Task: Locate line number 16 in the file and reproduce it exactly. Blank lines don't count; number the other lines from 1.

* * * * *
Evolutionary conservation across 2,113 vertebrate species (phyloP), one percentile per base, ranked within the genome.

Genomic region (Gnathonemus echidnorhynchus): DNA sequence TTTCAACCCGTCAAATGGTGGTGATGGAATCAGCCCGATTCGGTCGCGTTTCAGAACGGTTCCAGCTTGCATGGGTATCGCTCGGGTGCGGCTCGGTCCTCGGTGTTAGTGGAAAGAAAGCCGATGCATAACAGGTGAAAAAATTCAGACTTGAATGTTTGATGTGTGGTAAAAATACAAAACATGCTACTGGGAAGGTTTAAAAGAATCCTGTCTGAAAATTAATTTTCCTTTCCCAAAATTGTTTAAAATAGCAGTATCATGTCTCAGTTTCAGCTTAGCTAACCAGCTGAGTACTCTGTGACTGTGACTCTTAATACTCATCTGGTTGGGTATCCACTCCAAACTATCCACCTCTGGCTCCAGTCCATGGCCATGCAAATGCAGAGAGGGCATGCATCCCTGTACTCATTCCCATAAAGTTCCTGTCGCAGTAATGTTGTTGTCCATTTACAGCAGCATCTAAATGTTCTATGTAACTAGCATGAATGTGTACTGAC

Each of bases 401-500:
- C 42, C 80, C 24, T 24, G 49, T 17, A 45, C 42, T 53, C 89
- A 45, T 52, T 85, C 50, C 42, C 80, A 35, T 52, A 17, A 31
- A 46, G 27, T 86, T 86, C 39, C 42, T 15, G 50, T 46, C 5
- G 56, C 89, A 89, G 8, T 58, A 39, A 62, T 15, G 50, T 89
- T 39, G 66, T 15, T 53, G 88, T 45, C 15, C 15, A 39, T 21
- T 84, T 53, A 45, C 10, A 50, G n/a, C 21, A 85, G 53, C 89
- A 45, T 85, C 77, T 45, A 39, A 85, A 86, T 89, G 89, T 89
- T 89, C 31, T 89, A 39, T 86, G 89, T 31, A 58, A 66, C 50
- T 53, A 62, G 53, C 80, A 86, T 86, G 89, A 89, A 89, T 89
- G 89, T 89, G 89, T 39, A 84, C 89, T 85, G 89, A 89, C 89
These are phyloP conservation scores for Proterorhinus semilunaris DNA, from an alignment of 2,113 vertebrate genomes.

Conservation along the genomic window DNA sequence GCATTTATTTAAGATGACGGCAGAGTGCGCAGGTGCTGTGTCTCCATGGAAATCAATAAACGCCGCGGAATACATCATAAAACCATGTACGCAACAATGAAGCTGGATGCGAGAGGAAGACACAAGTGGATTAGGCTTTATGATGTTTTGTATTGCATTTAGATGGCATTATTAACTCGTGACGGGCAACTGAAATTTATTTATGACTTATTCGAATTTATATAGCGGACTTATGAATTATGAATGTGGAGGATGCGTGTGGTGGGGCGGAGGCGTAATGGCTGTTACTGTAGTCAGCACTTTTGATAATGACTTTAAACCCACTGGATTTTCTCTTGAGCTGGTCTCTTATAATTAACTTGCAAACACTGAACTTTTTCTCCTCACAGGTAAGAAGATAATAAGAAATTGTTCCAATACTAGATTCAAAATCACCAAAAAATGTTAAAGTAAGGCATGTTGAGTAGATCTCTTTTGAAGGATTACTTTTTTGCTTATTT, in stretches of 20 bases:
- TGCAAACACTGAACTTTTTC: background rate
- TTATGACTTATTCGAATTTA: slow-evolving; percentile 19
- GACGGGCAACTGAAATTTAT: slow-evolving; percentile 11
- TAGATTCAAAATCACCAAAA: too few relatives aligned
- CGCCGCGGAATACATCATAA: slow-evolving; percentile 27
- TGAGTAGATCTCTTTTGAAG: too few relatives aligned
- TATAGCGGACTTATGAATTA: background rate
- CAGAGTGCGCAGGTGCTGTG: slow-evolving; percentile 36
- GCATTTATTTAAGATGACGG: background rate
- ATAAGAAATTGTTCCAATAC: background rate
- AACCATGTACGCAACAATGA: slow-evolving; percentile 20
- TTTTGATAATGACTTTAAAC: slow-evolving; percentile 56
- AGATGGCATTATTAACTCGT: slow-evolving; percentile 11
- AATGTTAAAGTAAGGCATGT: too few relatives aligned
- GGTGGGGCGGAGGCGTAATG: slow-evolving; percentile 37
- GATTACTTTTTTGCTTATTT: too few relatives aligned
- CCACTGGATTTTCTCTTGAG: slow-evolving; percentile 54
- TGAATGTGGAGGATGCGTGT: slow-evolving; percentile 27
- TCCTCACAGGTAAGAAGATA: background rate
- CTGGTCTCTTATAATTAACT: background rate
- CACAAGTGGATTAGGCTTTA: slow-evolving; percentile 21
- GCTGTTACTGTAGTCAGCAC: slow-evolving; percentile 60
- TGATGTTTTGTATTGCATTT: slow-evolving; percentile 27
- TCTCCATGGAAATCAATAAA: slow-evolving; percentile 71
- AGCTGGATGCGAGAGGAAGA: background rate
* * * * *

- TGCAAACACTGAACTTTTTC: background rate